There is at least one person in the world who finds that to be a
This is a Pablo Picasso work called Le Femme d`Alger Version O. It
was painted in 1955. Tonight, it just set the world record as the most
expensive work of art ever sold at auction, $179,365,000.
You give Christie`s that much money, they give you this. That is an
exchange that just happened.
MADDOW: Sometimes, 80 years is not too late to right a wrong. This
is how the United States Military Academy at West Point is trying to make
something right for one of their cadets who graduated 79 years ago. These
are new barracks for West Point cadets, and they`re going to be named after
His name is Benjamin O. Davis Jr. He was from Washington, D.C. He
was the son of a career army officer, and West Point was willing to let him
in as an African-American cadet in 1932, but they were not willing to
accept him once he was there.
Cadets who violate the honor code at West Point are treated to
something they call silencing, where no one will speak to you except on an
official as-needed basis. No one would speak to him. No one would allow
them to sit with him to eat. No one would be his friend. No would room
with him. He roomed alone.
And all of that went on for the whole four years that he was there.
Four years. Try that and see how you would do.
Before Benjamin O. Davis got there in 1932, West Point had not
graduated a single African-American cadet in the whole 20th century.
Benjamin O. Davis Jr. for those four years he was frozen out, tormented for
the whole time he was there, but he persevered, he graduated in the top 15
percent of his class, this is class that hated him for being black.
And he went on to a very distinguished military career. He was an
original Tuskegee Airmen. He commanded the Red Tails. He was one of the
Army pioneers who helped create the United States Air Force. He became the
first-ever African-American Air Force general.
And now, West Point will house 650 cadets in a six-story building they
are naming for him on campus. The head of West Point`s history department
saying today Benjamin O. Davis` career, quote, "was not West Point at its
finest hour, but this is a chance for West Point to recognize one of its
First Lady Michelle Obama gave the commencement speech at Tuskegee
University in Alabama this weekend. At that speech, she talked about what
it meant for Tuskegee to be the site of the airfield and flight school for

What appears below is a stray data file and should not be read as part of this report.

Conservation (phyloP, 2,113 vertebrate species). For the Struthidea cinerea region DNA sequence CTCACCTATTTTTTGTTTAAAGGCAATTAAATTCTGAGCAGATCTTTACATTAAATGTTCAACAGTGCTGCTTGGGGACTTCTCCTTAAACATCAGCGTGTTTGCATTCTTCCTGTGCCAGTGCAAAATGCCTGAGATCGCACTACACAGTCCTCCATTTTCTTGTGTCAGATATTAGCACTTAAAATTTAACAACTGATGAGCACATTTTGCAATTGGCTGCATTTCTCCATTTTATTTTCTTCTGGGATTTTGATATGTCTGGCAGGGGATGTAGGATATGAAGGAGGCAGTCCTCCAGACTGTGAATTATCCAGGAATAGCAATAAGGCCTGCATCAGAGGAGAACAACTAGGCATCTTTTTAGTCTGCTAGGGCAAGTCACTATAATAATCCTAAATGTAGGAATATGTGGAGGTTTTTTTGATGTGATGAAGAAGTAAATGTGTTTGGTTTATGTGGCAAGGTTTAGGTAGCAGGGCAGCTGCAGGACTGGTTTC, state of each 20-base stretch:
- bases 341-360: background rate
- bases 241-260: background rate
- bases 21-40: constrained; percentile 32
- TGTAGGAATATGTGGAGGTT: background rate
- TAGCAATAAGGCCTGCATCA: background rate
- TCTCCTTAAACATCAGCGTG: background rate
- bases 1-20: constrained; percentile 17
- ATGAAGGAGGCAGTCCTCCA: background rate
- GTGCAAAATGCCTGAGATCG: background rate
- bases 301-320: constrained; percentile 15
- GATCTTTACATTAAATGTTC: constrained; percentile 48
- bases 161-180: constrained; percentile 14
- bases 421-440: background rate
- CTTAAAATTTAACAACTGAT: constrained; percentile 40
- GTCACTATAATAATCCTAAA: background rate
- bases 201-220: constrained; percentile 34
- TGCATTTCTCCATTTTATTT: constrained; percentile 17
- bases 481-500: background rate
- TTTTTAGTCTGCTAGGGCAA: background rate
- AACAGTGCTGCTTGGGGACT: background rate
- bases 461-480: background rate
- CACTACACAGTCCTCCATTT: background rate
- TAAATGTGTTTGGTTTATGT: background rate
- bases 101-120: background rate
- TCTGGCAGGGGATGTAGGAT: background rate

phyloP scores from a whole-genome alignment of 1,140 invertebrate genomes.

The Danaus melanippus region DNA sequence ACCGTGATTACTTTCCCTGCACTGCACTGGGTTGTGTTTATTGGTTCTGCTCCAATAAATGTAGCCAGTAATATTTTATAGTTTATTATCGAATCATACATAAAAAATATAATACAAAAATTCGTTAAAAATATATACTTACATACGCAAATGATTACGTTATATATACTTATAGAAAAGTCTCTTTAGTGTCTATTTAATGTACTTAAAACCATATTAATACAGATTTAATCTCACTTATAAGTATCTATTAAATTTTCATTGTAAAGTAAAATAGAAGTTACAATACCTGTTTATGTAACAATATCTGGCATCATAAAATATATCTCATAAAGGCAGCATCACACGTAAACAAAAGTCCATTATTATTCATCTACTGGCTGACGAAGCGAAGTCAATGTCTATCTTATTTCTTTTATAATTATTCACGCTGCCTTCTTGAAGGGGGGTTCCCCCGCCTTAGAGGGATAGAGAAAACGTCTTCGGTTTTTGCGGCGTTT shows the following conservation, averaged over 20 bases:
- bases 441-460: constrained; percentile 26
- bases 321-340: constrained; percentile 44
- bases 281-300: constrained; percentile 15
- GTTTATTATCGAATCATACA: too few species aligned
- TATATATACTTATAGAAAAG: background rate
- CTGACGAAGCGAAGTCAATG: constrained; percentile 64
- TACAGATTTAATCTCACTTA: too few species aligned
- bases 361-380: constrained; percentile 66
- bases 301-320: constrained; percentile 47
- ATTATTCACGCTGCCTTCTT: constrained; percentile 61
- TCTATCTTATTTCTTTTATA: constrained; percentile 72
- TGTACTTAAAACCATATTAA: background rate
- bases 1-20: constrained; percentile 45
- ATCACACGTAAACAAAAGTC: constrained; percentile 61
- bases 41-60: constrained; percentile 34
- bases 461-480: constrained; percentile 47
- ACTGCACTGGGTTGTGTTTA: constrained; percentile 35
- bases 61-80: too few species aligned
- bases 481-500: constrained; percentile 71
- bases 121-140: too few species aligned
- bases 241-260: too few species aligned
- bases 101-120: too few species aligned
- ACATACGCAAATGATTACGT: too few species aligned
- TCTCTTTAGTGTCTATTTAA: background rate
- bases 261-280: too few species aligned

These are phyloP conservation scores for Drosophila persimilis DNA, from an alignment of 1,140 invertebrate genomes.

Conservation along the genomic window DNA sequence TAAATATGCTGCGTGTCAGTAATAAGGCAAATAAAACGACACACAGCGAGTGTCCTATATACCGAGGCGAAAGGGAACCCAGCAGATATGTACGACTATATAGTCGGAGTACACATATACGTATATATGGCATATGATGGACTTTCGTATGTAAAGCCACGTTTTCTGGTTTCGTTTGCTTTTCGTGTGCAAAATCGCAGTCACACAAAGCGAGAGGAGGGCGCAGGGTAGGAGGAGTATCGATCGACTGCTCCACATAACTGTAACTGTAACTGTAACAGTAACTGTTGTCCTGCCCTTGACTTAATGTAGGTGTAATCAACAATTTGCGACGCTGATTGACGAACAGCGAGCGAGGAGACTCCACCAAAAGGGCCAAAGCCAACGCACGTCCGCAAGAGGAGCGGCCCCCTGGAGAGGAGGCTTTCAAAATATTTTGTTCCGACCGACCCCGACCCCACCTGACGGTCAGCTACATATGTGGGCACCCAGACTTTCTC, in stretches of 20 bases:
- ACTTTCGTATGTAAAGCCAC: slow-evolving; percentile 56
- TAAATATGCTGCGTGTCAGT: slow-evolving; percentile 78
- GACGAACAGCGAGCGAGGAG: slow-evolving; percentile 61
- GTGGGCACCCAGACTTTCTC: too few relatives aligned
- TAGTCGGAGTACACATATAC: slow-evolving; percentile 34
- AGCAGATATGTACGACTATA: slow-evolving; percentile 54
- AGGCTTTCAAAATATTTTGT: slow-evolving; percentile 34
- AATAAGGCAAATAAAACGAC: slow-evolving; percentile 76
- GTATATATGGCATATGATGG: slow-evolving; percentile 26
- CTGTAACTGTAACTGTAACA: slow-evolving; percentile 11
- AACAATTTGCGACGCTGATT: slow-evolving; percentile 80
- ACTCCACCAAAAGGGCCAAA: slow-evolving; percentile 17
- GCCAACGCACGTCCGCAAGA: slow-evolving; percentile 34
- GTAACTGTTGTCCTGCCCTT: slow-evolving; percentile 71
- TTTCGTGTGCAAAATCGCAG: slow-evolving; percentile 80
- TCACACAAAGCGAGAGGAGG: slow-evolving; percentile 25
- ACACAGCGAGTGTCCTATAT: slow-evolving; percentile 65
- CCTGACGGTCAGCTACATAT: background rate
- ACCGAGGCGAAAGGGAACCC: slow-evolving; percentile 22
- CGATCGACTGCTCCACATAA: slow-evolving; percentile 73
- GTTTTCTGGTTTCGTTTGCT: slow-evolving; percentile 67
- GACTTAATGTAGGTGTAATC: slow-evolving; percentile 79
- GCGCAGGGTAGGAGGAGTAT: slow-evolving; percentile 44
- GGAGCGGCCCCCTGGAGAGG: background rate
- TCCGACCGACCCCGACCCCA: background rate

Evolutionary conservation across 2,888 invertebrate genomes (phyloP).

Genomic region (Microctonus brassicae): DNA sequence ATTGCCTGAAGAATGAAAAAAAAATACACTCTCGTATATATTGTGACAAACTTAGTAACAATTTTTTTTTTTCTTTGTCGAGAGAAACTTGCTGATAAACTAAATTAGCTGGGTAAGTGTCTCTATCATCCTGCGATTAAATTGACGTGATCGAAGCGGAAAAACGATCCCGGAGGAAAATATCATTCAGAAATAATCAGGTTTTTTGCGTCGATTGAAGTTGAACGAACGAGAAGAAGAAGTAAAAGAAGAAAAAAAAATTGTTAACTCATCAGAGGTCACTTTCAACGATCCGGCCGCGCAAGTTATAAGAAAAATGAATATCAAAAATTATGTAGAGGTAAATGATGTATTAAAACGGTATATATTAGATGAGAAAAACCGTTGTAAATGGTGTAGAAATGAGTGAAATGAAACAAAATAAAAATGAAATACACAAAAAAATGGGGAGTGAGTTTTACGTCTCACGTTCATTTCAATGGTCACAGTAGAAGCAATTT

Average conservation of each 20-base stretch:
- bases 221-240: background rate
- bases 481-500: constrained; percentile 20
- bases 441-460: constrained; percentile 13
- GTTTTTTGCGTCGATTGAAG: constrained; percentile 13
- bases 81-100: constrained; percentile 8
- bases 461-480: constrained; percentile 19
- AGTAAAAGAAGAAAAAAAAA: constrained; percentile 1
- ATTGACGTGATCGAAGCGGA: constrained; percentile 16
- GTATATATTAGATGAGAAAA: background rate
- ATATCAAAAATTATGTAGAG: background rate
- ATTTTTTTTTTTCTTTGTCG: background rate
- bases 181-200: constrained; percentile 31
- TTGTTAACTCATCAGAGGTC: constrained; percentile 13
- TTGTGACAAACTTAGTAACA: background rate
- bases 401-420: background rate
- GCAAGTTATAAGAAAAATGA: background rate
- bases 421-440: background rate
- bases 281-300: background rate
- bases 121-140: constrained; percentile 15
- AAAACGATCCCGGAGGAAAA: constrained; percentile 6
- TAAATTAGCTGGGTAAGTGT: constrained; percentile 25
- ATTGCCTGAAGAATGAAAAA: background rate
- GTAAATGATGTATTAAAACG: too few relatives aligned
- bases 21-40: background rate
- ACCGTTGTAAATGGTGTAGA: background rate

America`s pioneering pilots the Tuskegee Airmen.
(BEGIN VIDEO CLIP)
MICHELLE OBAMA, FIRST LADY: Instead of being defined by the
discrimination and the doubts of those around them, they became one of the
most successful pursuit squadrons in our military.
They went onto show the world that if black folks and white folks
could fight together and fly together, then surely, surely, they could eat
at a lunch counter together. Surely, their kids could go to school
(END VIDEO CLIP)
MADDOW: First Lady Michelle Obama speaking at Tuskegee University
this weekend, talking about the pioneering Tuskegee Airmen of World War II.
She also went onto talk in personal terms about something I`m not sure
she has talked about in public before. And I sort of hate this term but if
you have heard that the speech from the first lady has gone viral in the
couple days since she gave that speech, this is why. This is a side of the
first lady we do not often see. This is something she does not often talk
about in public.
But watch this.
(BEGIN VIDEO CLIP)
OBAMA: Back when my husband first started campaigning for president,
folks had all sorts of questions of me. What kind of first lady would I
be? What kinds of issues would I take on? Would I be more like Laura Bush
or Hillary Clinton or Nancy Reagan?
And the truth is, those same questions would have been posed to any
candidate`s spouse. That`s just the way the process works.
But as potentially the first African-American first lady, I was also
the focus of another set of questions and speculations, conversations
sometimes rooted in the fears and misperceptions of others. Was I too loud
or too angry or too emasculating?
Or was I too soft, too much of a mom, not enough of a career woman?
Then there was the first time I was on a magazine cover. It was a
cartoon drawing of me with a huge afro and a machine gun. Now, yes, it was
satire. But if I`m really being honest, that knocked me back a bit. It
made me wonder, just how are people seeing me.
Or you might remember the on stage celebratory fist bump between me